This paper argues that, while Locke’s unstable usage of the term ‘mind’ prevents us from claiming that he had a theory of mind, it can still be said that he made a contribution to the philosophy of mind in its contemporary sense. After establishing that it was the term ‘soul’ that predominated in early modern British philosophy, the paper turns to Locke’s three central notions of the soul, the understanding, and the person. It is argued that there are two stages (...) to the development of Locke’s view of the soul: a first philosophical stage and a later theological stage. The first stage is characterized by the application of the material/immaterial distinction. The second stage rejects the utility of this distinction. The two stages are not, however, incompatible, for the bridge between them is found in Locke’s conceptions of the understanding and personhood. While the latter theological stage was, in the end, of the greatest concern to Locke, it is in the earlier philosophical stage that we find his real contribution to what we now call the philosophy of mind. (shrink)
This collection presents the first sustained examination of the nature and status of the idea of principles in early modern thought. Principles are almost ubiquitous in the seventeenth and eighteenth centuries: the term appears in famous book titles, such as Newton’s _Principia_; the notion plays a central role in the thought of many leading philosophers, such as Leibniz’s Principle of Sufficient Reason; and many of the great discoveries of the period, such as the Law of Gravitational Attraction, were described as (...) principles. Ranging from mathematics and law to chemistry, from natural and moral philosophy to natural theology, and covering some of the leading thinkers of the period, this volume presents ten compelling new essays that illustrate the centrality and importance of the idea of principles in early modern thought. It contains chapters by leading scholars in the field, including the Leibniz scholar Daniel Garber and the historian of chemistry William R. Newman, as well as exciting, emerging scholars, such as the Newton scholar Kirsten Walsh and a leading expert on experimental philosophy, Alberto Vanzo. _The Idea of Principles in Early Modern Thought_ charts the terrain of one of the period’s central concepts for the first time, and opens up new lines for further research. (shrink)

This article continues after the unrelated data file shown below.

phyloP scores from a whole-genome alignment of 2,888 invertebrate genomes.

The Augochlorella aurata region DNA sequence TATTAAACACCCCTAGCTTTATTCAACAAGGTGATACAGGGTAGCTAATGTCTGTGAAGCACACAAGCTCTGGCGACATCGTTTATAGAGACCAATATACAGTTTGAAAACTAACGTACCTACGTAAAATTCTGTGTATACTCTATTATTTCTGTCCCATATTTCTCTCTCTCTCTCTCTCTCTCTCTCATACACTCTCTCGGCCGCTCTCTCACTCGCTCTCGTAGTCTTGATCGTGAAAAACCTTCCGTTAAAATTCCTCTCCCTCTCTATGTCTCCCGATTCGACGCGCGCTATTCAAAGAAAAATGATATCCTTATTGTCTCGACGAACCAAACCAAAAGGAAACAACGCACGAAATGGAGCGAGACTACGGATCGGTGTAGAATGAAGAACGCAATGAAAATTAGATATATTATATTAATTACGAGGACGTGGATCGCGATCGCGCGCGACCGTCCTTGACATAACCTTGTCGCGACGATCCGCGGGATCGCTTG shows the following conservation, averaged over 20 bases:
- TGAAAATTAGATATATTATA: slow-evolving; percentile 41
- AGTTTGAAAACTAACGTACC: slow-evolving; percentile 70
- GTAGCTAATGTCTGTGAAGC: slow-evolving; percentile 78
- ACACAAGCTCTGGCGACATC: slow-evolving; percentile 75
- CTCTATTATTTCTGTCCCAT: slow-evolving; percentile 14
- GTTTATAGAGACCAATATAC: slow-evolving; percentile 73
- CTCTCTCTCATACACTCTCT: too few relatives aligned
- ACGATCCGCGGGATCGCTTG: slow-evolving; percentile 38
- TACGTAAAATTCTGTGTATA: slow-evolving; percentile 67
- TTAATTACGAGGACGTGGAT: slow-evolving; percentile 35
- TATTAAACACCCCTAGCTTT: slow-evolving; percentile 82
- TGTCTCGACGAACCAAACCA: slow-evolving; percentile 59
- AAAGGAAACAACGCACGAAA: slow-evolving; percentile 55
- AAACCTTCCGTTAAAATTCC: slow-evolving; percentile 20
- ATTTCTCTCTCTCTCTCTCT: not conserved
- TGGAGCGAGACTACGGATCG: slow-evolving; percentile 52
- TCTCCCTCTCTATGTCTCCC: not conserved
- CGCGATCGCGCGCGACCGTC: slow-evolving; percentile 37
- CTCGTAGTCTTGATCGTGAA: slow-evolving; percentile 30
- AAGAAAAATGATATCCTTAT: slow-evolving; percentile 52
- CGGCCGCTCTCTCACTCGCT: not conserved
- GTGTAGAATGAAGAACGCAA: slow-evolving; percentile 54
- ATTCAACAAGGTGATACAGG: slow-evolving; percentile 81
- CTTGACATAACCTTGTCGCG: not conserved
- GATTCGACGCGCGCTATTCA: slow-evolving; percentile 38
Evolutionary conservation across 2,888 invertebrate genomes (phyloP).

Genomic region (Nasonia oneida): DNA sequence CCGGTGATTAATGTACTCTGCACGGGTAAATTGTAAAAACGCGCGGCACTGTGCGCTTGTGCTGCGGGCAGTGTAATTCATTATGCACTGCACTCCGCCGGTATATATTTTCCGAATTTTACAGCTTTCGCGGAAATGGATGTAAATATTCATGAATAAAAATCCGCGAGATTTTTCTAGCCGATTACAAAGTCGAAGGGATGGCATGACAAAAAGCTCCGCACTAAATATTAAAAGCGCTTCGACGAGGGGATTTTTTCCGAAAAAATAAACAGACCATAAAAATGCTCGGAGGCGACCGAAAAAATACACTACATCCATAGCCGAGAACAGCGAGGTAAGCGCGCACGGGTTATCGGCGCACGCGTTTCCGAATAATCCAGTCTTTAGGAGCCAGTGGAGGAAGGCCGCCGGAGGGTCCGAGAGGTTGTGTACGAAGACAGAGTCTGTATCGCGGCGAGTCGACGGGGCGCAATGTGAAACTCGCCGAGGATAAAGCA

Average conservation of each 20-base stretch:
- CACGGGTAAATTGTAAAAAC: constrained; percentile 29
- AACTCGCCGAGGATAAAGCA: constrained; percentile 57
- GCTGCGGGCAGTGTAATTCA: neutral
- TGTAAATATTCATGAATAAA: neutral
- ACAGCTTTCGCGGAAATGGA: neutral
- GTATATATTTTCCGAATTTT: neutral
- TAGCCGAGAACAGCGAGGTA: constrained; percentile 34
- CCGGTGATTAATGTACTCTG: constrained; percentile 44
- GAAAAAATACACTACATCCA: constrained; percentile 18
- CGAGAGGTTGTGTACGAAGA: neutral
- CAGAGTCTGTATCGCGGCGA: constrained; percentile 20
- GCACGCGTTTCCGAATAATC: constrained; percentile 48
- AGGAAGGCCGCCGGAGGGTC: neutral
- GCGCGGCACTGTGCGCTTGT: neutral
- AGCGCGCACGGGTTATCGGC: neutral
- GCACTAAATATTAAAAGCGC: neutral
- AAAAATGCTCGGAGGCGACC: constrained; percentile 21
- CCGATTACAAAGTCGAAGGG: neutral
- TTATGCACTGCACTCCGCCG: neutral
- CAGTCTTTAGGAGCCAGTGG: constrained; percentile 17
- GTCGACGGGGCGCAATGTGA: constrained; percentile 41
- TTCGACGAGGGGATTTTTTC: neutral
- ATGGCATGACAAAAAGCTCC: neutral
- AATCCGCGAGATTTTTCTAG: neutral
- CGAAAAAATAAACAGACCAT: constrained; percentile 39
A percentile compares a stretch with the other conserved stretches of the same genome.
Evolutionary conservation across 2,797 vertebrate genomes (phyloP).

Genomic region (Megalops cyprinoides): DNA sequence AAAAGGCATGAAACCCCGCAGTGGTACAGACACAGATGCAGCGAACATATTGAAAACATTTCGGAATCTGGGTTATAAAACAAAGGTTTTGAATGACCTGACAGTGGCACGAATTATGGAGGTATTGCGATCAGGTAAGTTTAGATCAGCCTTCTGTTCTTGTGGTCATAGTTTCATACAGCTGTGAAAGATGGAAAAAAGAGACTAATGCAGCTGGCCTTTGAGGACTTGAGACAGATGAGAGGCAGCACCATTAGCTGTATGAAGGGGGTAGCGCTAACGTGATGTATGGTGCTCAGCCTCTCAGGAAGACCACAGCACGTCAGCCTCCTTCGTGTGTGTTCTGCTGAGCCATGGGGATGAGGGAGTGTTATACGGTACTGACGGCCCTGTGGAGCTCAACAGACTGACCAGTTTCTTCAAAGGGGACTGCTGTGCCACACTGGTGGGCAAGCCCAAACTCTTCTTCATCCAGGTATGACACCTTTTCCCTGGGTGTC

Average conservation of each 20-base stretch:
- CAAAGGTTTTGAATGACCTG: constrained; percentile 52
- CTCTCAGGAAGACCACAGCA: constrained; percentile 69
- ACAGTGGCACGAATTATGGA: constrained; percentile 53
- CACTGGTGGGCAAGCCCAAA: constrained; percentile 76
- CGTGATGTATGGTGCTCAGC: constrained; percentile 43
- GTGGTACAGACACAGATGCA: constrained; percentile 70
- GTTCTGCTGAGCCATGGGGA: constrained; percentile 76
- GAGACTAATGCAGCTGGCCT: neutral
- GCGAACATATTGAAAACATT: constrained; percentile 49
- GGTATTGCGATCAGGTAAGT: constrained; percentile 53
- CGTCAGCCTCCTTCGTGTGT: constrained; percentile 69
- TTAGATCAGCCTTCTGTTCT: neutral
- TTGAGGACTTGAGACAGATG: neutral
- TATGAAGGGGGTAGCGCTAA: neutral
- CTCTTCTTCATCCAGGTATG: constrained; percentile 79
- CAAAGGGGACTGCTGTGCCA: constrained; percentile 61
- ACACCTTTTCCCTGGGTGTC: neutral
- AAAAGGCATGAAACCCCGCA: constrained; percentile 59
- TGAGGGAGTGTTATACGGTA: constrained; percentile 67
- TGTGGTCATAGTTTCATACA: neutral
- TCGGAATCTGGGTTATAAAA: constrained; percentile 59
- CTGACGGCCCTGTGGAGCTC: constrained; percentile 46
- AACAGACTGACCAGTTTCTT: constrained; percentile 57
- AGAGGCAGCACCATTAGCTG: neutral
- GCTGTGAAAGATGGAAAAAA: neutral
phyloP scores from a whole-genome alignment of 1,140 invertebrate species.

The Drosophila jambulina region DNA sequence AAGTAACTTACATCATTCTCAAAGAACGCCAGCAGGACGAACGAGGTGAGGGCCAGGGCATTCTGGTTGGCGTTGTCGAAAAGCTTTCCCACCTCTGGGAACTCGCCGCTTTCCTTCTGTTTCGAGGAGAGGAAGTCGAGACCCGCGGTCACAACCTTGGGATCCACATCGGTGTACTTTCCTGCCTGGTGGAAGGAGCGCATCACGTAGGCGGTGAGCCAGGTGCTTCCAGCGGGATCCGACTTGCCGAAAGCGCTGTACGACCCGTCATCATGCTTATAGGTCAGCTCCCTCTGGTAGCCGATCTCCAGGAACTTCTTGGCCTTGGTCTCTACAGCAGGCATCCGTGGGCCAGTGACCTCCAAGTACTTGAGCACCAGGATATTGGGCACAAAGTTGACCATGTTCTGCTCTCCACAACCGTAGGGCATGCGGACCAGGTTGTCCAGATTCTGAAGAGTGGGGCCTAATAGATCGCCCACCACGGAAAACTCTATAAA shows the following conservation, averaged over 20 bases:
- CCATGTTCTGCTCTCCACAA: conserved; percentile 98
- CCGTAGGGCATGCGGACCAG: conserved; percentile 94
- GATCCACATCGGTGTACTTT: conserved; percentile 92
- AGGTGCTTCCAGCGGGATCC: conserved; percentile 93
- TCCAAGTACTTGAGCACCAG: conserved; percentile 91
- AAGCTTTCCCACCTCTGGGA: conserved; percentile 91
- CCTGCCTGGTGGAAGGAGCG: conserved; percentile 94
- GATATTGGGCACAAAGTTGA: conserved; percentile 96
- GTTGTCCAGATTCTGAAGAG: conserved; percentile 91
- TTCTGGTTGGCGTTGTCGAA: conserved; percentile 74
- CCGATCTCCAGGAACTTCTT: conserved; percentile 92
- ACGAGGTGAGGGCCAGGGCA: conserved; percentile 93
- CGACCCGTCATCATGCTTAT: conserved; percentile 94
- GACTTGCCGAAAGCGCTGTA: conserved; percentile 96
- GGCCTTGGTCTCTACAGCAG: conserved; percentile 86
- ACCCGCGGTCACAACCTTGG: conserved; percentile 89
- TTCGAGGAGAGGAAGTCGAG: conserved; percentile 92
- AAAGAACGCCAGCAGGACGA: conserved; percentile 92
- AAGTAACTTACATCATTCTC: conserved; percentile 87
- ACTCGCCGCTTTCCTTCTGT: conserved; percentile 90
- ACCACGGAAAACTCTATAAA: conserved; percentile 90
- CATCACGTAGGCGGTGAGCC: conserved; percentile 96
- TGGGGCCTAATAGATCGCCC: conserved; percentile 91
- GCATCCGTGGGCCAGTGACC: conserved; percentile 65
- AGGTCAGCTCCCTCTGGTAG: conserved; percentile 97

This paper argues that the construction of natural histories, as advocated by Francis Bacon, played a central role in John Locke's conception of method in natural philosophy. It presents new evidence in support of John Yolton's claim that "the emphasis upon compiling natural histories of bodies ... was the chief aspect of the Royal Society's programme that attracted Locke, and from which we need to understand his science of nature". Locke's exposure to the natural philosophy of Robert Boyle, the medical (...) philosophy of Thomas Sydenham, his interest in travel literature and his conception of the division of the sciences are examined. From this survey, a cumulative case is presented which establishes, independently of an in-depth exegesis of his Essay Concerning Human Understanding, the central role for Locke of the construction of natural histories in natural philosophy. (shrink)
In this article I examine Skinner's objections to mentalism. I conclude that his only valid objections concern the "specious explanations" that mentalism might afford ? explanations that are incomplete, circular, or faulty in other ways. Unfortunately, the mere adoption of behavioristic terminology does not solve that problem. It camouflages the nature of "private events," while providing no protection from specious explanations. I argue that covert states and events are causally effective, and may be sufficiently different in their nature to deserve (...) a name other than "behavior."To call such events"mental"does not force a dualistic metaphysics: Such a distinction can be easily assimilated by an "emergent behaviorism." Emergent behaviorism would make explicit use of theories. It would be inductive and pragmatic, and would evaluate hypothetical constructs in terms of their utility in clarifying and solving the outstanding problems of the discipline. (shrink)